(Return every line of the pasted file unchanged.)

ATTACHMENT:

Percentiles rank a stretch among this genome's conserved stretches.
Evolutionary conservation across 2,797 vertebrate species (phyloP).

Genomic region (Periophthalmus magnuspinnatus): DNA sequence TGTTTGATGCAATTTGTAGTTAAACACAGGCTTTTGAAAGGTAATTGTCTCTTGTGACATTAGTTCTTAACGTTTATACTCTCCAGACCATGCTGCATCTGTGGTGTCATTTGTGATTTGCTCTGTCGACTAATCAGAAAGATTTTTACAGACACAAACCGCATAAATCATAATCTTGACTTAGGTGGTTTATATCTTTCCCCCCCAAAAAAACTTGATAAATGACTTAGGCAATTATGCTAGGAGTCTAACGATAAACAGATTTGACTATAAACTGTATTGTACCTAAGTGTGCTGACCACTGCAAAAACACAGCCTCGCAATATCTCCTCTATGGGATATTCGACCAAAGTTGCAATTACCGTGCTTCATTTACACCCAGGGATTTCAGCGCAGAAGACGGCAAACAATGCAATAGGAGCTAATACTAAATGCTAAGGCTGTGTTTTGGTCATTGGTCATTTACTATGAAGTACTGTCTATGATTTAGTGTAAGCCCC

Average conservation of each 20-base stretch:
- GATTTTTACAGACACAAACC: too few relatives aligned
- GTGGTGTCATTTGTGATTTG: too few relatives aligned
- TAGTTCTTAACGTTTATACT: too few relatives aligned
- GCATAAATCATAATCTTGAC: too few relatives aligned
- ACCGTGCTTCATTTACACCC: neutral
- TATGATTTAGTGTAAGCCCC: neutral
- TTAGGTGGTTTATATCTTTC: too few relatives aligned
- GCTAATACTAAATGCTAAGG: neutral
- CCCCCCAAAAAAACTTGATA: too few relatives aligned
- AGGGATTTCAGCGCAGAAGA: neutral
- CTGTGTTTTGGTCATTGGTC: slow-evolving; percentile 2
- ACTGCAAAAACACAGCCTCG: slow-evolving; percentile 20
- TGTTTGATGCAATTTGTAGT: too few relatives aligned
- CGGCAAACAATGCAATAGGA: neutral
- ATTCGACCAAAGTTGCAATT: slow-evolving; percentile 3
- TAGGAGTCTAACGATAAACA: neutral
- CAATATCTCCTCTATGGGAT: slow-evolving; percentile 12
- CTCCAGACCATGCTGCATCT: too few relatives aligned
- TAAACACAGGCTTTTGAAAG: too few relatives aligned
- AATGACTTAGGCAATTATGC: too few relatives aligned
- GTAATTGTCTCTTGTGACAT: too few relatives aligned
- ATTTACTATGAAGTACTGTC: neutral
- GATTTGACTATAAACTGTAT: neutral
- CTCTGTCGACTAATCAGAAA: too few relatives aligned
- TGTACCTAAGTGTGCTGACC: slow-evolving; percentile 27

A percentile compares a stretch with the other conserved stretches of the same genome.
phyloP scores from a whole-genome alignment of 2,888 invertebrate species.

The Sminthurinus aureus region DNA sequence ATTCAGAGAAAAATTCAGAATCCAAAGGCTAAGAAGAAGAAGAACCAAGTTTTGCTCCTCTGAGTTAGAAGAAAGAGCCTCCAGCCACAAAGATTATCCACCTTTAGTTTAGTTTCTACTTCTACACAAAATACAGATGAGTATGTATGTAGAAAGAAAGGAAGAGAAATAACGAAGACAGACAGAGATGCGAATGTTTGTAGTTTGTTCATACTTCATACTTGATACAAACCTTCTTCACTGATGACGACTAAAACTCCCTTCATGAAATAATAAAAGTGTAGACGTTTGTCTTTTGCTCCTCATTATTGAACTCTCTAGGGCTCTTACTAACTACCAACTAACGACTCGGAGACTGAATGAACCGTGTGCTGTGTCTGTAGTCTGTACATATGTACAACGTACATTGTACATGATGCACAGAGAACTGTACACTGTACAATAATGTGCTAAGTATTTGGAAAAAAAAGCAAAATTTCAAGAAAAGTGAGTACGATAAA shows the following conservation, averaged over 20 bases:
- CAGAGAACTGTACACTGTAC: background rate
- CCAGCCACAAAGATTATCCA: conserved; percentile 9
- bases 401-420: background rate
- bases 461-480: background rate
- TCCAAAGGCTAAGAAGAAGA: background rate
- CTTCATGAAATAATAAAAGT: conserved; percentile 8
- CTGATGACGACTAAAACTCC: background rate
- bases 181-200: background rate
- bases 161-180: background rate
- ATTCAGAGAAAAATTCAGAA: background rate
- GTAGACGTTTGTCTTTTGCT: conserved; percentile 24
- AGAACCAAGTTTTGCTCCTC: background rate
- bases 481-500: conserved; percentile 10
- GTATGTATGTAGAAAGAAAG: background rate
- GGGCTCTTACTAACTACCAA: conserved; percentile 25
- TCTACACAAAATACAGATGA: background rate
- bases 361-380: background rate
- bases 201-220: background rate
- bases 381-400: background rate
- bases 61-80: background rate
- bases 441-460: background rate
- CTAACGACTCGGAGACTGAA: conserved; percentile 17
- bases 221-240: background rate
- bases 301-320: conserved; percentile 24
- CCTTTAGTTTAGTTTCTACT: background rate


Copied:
Percentiles rank a stretch among this genome's conserved stretches.
Evolutionary conservation across 2,797 vertebrate species (phyloP).

Genomic region (Periophthalmus magnuspinnatus): DNA sequence TGTTTGATGCAATTTGTAGTTAAACACAGGCTTTTGAAAGGTAATTGTCTCTTGTGACATTAGTTCTTAACGTTTATACTCTCCAGACCATGCTGCATCTGTGGTGTCATTTGTGATTTGCTCTGTCGACTAATCAGAAAGATTTTTACAGACACAAACCGCATAAATCATAATCTTGACTTAGGTGGTTTATATCTTTCCCCCCCAAAAAAACTTGATAAATGACTTAGGCAATTATGCTAGGAGTCTAACGATAAACAGATTTGACTATAAACTGTATTGTACCTAAGTGTGCTGACCACTGCAAAAACACAGCCTCGCAATATCTCCTCTATGGGATATTCGACCAAAGTTGCAATTACCGTGCTTCATTTACACCCAGGGATTTCAGCGCAGAAGACGGCAAACAATGCAATAGGAGCTAATACTAAATGCTAAGGCTGTGTTTTGGTCATTGGTCATTTACTATGAAGTACTGTCTATGATTTAGTGTAAGCCCC

Average conservation of each 20-base stretch:
- GATTTTTACAGACACAAACC: too few relatives aligned
- GTGGTGTCATTTGTGATTTG: too few relatives aligned
- TAGTTCTTAACGTTTATACT: too few relatives aligned
- GCATAAATCATAATCTTGAC: too few relatives aligned
- ACCGTGCTTCATTTACACCC: neutral
- TATGATTTAGTGTAAGCCCC: neutral
- TTAGGTGGTTTATATCTTTC: too few relatives aligned
- GCTAATACTAAATGCTAAGG: neutral
- CCCCCCAAAAAAACTTGATA: too few relatives aligned
- AGGGATTTCAGCGCAGAAGA: neutral
- CTGTGTTTTGGTCATTGGTC: slow-evolving; percentile 2
- ACTGCAAAAACACAGCCTCG: slow-evolving; percentile 20
- TGTTTGATGCAATTTGTAGT: too few relatives aligned
- CGGCAAACAATGCAATAGGA: neutral
- ATTCGACCAAAGTTGCAATT: slow-evolving; percentile 3
- TAGGAGTCTAACGATAAACA: neutral
- CAATATCTCCTCTATGGGAT: slow-evolving; percentile 12
- CTCCAGACCATGCTGCATCT: too few relatives aligned
- TAAACACAGGCTTTTGAAAG: too few relatives aligned
- AATGACTTAGGCAATTATGC: too few relatives aligned
- GTAATTGTCTCTTGTGACAT: too few relatives aligned
- ATTTACTATGAAGTACTGTC: neutral
- GATTTGACTATAAACTGTAT: neutral
- CTCTGTCGACTAATCAGAAA: too few relatives aligned
- TGTACCTAAGTGTGCTGACC: slow-evolving; percentile 27

A percentile compares a stretch with the other conserved stretches of the same genome.
phyloP scores from a whole-genome alignment of 2,888 invertebrate species.

The Sminthurinus aureus region DNA sequence ATTCAGAGAAAAATTCAGAATCCAAAGGCTAAGAAGAAGAAGAACCAAGTTTTGCTCCTCTGAGTTAGAAGAAAGAGCCTCCAGCCACAAAGATTATCCACCTTTAGTTTAGTTTCTACTTCTACACAAAATACAGATGAGTATGTATGTAGAAAGAAAGGAAGAGAAATAACGAAGACAGACAGAGATGCGAATGTTTGTAGTTTGTTCATACTTCATACTTGATACAAACCTTCTTCACTGATGACGACTAAAACTCCCTTCATGAAATAATAAAAGTGTAGACGTTTGTCTTTTGCTCCTCATTATTGAACTCTCTAGGGCTCTTACTAACTACCAACTAACGACTCGGAGACTGAATGAACCGTGTGCTGTGTCTGTAGTCTGTACATATGTACAACGTACATTGTACATGATGCACAGAGAACTGTACACTGTACAATAATGTGCTAAGTATTTGGAAAAAAAAGCAAAATTTCAAGAAAAGTGAGTACGATAAA shows the following conservation, averaged over 20 bases:
- CAGAGAACTGTACACTGTAC: background rate
- CCAGCCACAAAGATTATCCA: conserved; percentile 9
- bases 401-420: background rate
- bases 461-480: background rate
- TCCAAAGGCTAAGAAGAAGA: background rate
- CTTCATGAAATAATAAAAGT: conserved; percentile 8
- CTGATGACGACTAAAACTCC: background rate
- bases 181-200: background rate
- bases 161-180: background rate
- ATTCAGAGAAAAATTCAGAA: background rate
- GTAGACGTTTGTCTTTTGCT: conserved; percentile 24
- AGAACCAAGTTTTGCTCCTC: background rate
- bases 481-500: conserved; percentile 10
- GTATGTATGTAGAAAGAAAG: background rate
- GGGCTCTTACTAACTACCAA: conserved; percentile 25
- TCTACACAAAATACAGATGA: background rate
- bases 361-380: background rate
- bases 201-220: background rate
- bases 381-400: background rate
- bases 61-80: background rate
- bases 441-460: background rate
- CTAACGACTCGGAGACTGAA: conserved; percentile 17
- bases 221-240: background rate
- bases 301-320: conserved; percentile 24
- CCTTTAGTTTAGTTTCTACT: background rate